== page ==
Women have flocked to running more than other endurance sports. Less than 15% of USA Cycling’s 62,000 members are women, a spokesman says. The group oversees all major disciplines of competitive cycling. About 47% of the 63,000 members of U.S. Masters Swimming, a nationwide training group for swimmers age 18 and above, are women, according to the organization.

Tracey Russell was a competitive swimmer in college but says running has an advantage in helping women form bonds. Although it’s common for people to chat while they run, “it’s hard to do that during [swimming] intervals,” she says.

Ms. Russell is CEO of Conqur Endurance Group, which owns the Los Angeles Marathon. She says the surge in charitable organizations forming training groups and raising money through road races has largely been driven by women.

In this year’s L.A. Marathon, women made up 46% of runners but 59% of entrants through charities, which give runners a discount or free race entry in exchange for fundraising certain amounts.

Nationwide, women made up 44% of marathoners and 61% of half-marathoners in 2015, according to Running USA.

One surprising influence in the rise of women’s running: improved gear. For decades, athletic-apparel manufacturers paid little attention to women’s needs. Many women ran in one-style-fits-all running shorts and ill-fitting sports bras.

Recent years have brought an avalanche of apparel for women, from boutique designers to major manufacturers such as Under Armour and Adidas.

Much of it is worn lounging on the couch. But it was women’s rising interest in health and fitness that stirred companies to focus on them.Nike forecasts that sales of its women’s products will roughly double by 2020.

Years ago, “you always didn’t feel good going out for a run,” says Toni Carey, who lives in Atlanta. “Now I can go to whatever brand that’s going to make me feel good, look good and support the activity I’m doing.”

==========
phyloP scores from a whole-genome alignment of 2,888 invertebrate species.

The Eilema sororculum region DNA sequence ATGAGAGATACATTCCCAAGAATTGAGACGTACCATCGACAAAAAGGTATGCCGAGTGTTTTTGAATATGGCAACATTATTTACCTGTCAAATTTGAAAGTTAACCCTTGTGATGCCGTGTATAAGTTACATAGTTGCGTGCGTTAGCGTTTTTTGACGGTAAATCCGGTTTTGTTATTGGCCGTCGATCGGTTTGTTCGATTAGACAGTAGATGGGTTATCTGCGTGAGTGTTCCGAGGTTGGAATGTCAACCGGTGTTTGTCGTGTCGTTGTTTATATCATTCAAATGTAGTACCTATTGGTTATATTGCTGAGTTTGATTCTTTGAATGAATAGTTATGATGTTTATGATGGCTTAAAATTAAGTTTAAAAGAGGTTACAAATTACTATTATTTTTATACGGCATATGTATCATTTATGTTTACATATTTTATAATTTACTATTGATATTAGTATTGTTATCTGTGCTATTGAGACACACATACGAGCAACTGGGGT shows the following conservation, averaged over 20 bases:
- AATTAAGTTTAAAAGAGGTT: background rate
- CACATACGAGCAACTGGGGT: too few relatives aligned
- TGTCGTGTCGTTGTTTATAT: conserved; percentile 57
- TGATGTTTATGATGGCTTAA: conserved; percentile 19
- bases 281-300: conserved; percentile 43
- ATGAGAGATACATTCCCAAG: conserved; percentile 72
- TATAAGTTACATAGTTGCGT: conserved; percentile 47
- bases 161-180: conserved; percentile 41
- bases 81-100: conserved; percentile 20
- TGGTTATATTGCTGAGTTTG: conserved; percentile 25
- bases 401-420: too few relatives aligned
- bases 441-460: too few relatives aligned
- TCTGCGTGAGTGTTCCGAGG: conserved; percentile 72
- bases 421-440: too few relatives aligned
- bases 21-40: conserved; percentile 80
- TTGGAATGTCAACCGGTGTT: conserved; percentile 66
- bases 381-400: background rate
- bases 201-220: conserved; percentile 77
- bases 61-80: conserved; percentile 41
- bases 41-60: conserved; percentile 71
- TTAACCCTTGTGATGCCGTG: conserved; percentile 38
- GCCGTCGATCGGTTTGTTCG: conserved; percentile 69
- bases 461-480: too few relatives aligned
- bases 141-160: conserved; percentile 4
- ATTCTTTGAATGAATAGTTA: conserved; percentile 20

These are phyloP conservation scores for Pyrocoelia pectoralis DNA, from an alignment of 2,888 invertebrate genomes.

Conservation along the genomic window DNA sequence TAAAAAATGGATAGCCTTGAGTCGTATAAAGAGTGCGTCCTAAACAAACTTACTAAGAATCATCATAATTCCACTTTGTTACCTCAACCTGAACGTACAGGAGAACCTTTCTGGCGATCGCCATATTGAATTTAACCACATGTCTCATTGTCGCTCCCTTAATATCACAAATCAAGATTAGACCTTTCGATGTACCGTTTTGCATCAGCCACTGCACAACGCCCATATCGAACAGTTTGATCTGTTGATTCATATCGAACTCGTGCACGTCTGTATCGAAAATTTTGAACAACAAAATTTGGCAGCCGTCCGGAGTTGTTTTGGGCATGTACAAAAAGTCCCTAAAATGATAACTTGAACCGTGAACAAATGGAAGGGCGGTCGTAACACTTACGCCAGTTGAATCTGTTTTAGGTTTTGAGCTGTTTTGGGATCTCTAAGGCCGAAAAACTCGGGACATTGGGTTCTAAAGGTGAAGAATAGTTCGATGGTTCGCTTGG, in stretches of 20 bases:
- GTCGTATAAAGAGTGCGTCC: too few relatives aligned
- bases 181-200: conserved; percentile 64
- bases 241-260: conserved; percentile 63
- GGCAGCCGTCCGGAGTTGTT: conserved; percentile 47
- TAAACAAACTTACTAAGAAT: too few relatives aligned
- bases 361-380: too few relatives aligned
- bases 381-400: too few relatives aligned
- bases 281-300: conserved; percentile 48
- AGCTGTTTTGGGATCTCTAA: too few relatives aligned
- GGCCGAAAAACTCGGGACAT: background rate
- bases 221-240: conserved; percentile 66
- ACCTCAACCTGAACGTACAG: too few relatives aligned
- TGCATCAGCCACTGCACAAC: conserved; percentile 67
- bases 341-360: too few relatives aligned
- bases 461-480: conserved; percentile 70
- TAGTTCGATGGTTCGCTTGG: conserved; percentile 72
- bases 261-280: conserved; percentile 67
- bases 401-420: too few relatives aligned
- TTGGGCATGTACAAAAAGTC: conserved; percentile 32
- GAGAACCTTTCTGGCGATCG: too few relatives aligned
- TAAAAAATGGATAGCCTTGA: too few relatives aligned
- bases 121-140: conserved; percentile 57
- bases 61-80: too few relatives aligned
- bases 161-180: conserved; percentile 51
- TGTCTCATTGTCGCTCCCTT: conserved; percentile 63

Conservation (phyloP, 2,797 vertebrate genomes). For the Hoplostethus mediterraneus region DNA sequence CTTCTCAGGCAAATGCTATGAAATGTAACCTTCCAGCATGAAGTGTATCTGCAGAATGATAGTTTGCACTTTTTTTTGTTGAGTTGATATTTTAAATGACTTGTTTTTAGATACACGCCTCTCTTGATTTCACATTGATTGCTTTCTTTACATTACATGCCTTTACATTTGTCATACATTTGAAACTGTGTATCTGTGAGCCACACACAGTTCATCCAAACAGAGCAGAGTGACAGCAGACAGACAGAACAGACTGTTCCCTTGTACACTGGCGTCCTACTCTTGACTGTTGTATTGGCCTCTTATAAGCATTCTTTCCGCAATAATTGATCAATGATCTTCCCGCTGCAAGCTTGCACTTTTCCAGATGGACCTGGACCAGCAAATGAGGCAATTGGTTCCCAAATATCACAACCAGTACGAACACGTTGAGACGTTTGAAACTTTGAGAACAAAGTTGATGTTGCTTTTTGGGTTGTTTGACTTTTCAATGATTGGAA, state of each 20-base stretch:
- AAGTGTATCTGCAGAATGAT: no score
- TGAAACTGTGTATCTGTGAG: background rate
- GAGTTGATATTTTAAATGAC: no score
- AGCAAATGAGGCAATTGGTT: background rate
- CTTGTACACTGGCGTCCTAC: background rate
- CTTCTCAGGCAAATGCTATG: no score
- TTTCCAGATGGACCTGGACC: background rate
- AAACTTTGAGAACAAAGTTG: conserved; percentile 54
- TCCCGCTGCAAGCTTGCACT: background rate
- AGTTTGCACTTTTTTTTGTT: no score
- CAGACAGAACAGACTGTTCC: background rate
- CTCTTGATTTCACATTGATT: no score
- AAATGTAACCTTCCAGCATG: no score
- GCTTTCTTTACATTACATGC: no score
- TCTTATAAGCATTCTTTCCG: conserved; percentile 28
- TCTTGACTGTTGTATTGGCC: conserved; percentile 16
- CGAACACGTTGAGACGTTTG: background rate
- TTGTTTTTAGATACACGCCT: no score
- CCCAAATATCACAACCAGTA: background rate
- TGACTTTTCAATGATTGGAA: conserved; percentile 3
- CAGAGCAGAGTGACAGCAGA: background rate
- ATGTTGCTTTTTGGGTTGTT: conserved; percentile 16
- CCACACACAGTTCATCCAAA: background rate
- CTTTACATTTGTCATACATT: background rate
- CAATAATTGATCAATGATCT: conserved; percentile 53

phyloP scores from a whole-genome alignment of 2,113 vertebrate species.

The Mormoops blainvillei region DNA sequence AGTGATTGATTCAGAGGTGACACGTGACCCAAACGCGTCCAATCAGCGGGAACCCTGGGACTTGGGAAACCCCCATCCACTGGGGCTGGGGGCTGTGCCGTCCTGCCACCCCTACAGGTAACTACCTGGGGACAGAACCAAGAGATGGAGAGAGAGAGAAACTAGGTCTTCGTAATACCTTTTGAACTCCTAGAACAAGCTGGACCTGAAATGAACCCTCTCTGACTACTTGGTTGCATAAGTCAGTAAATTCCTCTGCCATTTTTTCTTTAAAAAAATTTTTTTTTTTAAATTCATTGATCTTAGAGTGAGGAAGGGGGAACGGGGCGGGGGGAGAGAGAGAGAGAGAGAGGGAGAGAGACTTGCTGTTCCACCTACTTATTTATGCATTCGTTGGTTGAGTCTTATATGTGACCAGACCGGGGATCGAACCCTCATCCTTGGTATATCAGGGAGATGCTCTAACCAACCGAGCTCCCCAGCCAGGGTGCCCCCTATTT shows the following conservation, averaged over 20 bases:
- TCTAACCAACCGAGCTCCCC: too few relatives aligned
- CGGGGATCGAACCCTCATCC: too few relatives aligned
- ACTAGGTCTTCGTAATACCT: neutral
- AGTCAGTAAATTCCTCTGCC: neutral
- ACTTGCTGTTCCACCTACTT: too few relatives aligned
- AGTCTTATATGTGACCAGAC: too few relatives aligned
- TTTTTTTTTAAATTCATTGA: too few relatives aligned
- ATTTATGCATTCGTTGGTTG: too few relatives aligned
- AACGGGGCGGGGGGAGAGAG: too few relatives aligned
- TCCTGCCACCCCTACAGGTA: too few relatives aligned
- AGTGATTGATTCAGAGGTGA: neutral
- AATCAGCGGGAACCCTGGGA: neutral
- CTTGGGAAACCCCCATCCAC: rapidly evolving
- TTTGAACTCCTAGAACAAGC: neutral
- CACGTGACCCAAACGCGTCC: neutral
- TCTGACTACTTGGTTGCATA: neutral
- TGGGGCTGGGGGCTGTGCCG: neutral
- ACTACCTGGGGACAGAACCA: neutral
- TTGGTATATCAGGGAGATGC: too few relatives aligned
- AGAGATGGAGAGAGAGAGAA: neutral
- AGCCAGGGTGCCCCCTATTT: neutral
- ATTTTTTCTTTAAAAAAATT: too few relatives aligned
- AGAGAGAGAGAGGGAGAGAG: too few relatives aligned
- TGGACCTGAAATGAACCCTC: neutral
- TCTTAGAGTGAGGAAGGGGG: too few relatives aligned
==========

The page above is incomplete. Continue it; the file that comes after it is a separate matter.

Ms. Carey and a college friend, Ashley Hicks-Rocha, five years ago turned their running blog into Black Girls Run!, a nationwide organization to promote running among African-American women. (“ ‘Girls’ is used as a term of endearment,” she says.)

ENLARGE

Female runners are helping racially diversify distance running by forming groups such as Black Girls Run!, an organization for African-American women. PHOTO: RIDLEY INGRAM/SPORTING EVENTS FOTOS

Black Girls Run! has about 70 groups nationwide and 200,000 participants. Some run “virtual” races, where runners register for a 5K or 10K distance, complete it on the honor system and receive a medal in the mail. The option appeals to new runners intimidated by formal races, Ms. Carey says.

Women’s groups like Ms. Carey’s are helping further diversify running, Ms. Wittenberg says. Participation of racial minorities has climbed in recent years, according to Running USA.

“It would just be great to see the men’s side see growth, too,” she says.

Instead of running, some younger men especially have joined the trend toward weightlifting and high-intensity interval training. Overall participation in road raceshas dropped in the past two years as millennials have shown less interest in running than older adults. Average finishing times for men and women also have slowed down as race fields have gotten older and grown to include more recreational runners.

For many women, running is less a competition than a social experience.

Five years ago Pam Burrus, a 35-year-old mother of two who lives outside Atlanta, founded Moms Run This Town, a training and social group that now has about 700 chapters, most of them in the U.S.

Members can join group runs or organize their own runs via the group’s Facebook pages. The group also goes by the name She Runs This Town, after attracting daughters and nonmothers. “It’s become our ‘us’ time,” she says.

Running might especially benefit the mental health of women, who suffer from more depression than men do. Studies have shown that both aerobic exercise and sunlight can improve mood in people with mild to moderate depression.

Ashley Lauretta, a 29-year-old freelance journalist in Austin, Texas, says she started running after a college counselor suggested it could help her anxiety disorder by helping her control her breathing. It did.

“I like how uncomplicated it is compared to other sports,” she wrote in an email. “You just need the right pair of shoes and you can get out and go.”

Write to Rachel Bachman at rachel.bachman@wsj.com